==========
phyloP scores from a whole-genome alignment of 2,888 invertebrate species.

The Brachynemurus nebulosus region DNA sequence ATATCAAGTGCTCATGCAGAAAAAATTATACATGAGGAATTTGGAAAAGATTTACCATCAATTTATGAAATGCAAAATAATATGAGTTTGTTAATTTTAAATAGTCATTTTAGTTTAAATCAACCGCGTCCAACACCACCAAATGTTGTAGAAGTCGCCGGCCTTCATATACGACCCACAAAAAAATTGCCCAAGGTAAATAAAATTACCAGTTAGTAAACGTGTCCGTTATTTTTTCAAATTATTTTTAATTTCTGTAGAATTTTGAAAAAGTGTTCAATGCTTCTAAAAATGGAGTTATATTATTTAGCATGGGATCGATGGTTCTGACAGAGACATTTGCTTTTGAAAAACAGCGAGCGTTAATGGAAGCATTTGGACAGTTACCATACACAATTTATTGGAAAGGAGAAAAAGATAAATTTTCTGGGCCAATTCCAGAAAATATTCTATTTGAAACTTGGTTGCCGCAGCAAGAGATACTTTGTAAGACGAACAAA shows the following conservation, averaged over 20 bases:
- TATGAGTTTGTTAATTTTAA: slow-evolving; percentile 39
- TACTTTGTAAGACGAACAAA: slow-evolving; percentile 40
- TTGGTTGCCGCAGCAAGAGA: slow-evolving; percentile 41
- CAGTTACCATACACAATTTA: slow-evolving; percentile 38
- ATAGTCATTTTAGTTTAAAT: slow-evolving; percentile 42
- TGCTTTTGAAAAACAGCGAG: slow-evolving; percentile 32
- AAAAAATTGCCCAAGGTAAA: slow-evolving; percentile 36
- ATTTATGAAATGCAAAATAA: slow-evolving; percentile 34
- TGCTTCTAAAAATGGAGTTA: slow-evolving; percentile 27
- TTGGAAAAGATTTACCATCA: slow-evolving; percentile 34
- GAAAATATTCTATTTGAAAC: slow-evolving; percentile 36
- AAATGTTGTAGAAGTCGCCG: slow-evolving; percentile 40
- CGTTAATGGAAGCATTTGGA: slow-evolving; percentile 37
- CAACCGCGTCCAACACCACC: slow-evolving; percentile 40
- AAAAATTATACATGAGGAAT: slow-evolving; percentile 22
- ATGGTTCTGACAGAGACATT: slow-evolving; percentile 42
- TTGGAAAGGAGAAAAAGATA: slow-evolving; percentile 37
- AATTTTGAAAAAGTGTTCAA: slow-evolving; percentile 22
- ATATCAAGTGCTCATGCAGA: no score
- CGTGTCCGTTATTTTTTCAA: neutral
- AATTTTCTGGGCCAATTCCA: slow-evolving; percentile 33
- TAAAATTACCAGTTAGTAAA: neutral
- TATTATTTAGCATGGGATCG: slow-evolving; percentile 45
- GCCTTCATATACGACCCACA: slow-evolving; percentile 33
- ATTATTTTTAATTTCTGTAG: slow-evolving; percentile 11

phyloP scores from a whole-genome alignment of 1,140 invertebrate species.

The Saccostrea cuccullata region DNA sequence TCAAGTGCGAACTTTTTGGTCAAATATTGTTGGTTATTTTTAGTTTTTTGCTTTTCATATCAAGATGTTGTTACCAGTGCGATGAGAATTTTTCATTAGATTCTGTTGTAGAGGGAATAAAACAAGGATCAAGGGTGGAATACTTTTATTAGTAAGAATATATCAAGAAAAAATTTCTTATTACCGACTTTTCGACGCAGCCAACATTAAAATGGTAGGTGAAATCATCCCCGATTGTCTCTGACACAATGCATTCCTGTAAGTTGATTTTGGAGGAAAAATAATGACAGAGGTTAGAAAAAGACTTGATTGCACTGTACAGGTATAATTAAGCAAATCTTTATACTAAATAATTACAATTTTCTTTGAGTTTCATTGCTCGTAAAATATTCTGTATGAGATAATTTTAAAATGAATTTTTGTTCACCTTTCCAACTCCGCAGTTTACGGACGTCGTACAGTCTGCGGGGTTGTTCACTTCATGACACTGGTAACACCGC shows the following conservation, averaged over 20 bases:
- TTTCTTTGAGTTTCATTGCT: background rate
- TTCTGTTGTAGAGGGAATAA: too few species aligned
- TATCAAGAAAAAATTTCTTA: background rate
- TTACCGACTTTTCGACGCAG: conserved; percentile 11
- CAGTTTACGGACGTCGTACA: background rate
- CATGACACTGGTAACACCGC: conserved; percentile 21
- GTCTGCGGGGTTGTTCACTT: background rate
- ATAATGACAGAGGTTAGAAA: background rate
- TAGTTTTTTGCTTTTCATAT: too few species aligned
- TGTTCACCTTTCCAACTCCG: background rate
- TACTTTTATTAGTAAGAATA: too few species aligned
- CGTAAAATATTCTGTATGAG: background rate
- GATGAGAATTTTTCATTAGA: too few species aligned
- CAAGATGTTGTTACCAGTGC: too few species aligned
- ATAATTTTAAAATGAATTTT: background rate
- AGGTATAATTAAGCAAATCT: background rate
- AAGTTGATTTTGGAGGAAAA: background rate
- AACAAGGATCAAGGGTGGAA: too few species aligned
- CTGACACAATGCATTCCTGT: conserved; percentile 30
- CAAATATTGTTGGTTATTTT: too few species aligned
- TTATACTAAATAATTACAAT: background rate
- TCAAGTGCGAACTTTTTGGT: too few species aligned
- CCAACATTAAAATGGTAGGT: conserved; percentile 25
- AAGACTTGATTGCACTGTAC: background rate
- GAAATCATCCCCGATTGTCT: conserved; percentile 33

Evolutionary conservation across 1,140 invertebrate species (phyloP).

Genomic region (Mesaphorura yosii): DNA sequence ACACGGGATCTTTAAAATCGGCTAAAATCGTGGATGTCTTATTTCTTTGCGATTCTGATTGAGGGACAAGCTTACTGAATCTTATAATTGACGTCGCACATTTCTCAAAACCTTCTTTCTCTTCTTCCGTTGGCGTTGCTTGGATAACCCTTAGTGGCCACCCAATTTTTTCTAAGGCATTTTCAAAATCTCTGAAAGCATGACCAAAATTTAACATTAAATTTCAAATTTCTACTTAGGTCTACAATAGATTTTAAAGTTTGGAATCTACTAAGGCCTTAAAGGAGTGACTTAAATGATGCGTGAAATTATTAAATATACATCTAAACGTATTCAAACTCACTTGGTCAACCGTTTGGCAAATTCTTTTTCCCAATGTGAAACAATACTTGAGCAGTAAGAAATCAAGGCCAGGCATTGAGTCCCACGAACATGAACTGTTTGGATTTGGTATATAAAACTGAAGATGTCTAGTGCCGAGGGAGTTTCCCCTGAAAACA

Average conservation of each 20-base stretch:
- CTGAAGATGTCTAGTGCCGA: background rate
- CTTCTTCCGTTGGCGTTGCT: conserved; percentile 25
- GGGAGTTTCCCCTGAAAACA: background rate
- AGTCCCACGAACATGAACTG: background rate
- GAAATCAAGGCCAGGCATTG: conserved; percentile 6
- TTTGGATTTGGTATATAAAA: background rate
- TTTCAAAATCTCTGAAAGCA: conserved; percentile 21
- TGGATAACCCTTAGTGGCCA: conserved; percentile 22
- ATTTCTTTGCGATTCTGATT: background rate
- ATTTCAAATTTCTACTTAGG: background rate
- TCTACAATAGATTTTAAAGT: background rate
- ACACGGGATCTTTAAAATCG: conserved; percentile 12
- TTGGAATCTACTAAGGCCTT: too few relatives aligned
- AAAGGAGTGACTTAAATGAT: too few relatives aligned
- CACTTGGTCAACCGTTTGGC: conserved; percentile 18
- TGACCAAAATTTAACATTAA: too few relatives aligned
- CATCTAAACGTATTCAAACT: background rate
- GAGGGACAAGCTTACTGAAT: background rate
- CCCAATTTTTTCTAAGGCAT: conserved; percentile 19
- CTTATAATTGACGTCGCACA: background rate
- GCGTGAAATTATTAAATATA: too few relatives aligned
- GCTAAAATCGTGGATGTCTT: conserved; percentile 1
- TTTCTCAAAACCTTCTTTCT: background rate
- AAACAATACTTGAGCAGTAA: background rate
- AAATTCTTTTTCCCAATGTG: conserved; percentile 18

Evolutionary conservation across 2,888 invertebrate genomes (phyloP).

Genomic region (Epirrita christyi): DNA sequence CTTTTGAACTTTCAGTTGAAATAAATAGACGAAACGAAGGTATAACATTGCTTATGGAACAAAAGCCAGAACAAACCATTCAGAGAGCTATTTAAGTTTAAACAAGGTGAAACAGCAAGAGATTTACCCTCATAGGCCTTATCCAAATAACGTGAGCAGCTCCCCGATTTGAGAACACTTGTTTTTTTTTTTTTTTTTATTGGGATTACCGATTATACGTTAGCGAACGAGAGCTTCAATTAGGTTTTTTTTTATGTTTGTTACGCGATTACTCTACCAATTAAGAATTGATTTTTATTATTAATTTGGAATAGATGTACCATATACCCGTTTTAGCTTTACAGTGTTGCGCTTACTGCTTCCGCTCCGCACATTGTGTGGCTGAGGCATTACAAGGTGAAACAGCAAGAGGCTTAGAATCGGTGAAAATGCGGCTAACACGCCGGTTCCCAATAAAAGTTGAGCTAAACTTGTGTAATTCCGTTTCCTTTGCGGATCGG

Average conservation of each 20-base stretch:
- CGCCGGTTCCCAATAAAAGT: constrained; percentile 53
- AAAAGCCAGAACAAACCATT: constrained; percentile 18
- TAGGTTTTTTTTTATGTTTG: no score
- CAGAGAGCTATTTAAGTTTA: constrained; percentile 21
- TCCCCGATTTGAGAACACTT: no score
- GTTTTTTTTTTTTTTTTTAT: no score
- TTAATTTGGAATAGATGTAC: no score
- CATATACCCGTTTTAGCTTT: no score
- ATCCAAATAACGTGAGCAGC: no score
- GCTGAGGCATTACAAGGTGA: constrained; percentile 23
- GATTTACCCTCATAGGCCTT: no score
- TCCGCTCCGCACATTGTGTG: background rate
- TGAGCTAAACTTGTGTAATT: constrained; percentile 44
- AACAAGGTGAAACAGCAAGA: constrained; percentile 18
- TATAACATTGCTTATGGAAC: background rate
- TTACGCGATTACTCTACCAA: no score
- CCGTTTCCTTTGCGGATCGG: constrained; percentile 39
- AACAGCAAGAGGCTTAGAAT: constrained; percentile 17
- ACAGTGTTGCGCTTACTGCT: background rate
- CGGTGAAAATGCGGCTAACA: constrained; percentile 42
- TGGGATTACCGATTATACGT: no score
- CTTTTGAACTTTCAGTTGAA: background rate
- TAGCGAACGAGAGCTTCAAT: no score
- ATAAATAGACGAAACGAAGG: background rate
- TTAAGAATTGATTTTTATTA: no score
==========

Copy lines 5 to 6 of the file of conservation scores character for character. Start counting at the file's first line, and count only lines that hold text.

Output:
- TTGGTTGCCGCAGCAAGAGA: slow-evolving; percentile 41
- CAGTTACCATACACAATTTA: slow-evolving; percentile 38